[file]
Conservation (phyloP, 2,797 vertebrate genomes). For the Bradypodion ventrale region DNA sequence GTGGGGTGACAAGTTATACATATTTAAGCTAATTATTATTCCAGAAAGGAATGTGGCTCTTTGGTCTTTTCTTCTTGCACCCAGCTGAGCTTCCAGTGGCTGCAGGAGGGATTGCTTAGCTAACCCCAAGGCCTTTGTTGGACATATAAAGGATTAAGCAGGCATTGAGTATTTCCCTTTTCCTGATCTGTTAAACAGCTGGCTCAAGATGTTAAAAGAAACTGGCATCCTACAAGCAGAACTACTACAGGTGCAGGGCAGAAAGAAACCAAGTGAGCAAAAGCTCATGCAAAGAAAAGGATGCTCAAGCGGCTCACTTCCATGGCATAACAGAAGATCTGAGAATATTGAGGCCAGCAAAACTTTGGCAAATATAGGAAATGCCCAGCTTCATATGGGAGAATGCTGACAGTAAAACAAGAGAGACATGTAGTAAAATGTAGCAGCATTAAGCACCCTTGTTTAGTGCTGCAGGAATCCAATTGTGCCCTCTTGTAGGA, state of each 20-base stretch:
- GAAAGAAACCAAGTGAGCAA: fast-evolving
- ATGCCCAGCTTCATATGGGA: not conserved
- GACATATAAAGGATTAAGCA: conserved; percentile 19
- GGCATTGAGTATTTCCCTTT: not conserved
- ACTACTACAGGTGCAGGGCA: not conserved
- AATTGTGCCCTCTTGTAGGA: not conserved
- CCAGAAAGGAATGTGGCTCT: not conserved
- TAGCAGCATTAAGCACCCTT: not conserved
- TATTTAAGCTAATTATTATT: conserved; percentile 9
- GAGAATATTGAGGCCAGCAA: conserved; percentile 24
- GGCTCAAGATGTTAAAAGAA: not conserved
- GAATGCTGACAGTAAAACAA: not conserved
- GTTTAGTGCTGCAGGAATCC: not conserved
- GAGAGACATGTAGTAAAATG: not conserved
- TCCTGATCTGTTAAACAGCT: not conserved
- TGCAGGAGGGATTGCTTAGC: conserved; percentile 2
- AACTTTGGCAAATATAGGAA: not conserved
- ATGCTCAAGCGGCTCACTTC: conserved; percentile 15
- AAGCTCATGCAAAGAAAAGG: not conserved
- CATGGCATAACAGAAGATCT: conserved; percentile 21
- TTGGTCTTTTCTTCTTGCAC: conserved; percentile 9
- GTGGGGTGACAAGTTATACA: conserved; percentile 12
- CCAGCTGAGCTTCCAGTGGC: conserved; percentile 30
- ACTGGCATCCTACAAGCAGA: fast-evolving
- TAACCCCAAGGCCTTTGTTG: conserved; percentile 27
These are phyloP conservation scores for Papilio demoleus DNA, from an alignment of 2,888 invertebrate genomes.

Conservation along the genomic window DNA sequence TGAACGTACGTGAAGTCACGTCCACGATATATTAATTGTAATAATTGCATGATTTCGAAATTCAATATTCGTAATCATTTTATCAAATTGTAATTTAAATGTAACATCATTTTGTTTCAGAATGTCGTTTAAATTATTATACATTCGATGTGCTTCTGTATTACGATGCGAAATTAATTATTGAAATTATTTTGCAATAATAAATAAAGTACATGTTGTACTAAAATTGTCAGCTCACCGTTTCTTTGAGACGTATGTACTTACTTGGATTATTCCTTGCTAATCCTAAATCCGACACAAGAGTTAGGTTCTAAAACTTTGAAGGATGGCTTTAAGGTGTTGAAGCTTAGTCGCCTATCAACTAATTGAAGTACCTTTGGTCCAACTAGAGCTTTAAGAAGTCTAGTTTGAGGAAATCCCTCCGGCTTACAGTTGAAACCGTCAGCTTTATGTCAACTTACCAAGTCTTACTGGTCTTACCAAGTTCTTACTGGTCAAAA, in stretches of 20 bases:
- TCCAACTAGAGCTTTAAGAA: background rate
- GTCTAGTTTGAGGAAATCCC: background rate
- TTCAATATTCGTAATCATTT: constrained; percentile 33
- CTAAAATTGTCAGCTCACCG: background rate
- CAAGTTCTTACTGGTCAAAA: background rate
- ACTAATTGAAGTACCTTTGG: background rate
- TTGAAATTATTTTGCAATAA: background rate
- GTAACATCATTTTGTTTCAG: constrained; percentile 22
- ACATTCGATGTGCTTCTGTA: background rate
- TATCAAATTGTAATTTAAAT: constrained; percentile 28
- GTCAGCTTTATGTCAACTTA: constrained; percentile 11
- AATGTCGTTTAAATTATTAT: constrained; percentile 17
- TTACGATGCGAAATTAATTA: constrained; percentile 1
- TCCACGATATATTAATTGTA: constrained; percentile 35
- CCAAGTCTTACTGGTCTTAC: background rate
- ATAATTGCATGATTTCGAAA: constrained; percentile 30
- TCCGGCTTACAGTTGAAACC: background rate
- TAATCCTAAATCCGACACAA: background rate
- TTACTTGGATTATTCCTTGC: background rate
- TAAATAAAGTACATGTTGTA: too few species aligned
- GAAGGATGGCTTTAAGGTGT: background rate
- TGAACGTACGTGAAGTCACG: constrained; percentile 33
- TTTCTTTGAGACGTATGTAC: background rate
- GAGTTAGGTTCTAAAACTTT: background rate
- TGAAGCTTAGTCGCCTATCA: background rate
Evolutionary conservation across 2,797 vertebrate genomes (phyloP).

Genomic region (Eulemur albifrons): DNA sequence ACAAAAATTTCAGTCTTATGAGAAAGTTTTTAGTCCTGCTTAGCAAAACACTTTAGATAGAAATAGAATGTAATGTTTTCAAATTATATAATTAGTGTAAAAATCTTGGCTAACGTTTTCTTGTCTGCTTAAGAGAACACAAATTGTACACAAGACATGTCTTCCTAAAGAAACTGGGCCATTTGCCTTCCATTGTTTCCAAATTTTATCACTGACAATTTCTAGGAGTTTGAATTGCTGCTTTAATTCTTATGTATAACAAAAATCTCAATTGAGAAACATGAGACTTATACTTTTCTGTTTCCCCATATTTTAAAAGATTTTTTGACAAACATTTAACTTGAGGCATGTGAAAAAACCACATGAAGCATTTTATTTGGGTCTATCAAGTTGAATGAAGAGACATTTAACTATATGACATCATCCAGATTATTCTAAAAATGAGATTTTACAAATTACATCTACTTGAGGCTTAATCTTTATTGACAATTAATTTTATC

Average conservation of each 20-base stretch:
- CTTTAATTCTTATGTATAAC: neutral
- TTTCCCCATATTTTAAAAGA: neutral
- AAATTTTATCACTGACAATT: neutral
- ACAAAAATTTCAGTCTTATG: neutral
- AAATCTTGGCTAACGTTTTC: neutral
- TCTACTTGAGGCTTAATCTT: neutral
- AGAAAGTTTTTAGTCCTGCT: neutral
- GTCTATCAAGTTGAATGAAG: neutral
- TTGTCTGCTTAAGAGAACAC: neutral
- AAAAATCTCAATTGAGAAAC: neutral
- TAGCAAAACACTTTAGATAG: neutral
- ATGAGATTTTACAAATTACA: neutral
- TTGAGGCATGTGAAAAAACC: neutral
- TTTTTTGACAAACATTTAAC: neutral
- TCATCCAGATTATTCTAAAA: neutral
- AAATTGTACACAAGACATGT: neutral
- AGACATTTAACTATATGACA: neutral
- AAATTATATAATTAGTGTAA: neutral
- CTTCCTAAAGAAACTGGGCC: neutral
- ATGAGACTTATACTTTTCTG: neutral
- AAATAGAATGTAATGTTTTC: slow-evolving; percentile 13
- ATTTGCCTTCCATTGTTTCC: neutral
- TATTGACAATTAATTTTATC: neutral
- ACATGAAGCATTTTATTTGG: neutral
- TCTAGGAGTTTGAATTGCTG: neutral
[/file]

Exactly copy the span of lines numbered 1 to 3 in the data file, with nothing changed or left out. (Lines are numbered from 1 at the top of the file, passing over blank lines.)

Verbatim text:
Conservation (phyloP, 2,797 vertebrate genomes). For the Bradypodion ventrale region DNA sequence GTGGGGTGACAAGTTATACATATTTAAGCTAATTATTATTCCAGAAAGGAATGTGGCTCTTTGGTCTTTTCTTCTTGCACCCAGCTGAGCTTCCAGTGGCTGCAGGAGGGATTGCTTAGCTAACCCCAAGGCCTTTGTTGGACATATAAAGGATTAAGCAGGCATTGAGTATTTCCCTTTTCCTGATCTGTTAAACAGCTGGCTCAAGATGTTAAAAGAAACTGGCATCCTACAAGCAGAACTACTACAGGTGCAGGGCAGAAAGAAACCAAGTGAGCAAAAGCTCATGCAAAGAAAAGGATGCTCAAGCGGCTCACTTCCATGGCATAACAGAAGATCTGAGAATATTGAGGCCAGCAAAACTTTGGCAAATATAGGAAATGCCCAGCTTCATATGGGAGAATGCTGACAGTAAAACAAGAGAGACATGTAGTAAAATGTAGCAGCATTAAGCACCCTTGTTTAGTGCTGCAGGAATCCAATTGTGCCCTCTTGTAGGA, state of each 20-base stretch:
- GAAAGAAACCAAGTGAGCAA: fast-evolving
- ATGCCCAGCTTCATATGGGA: not conserved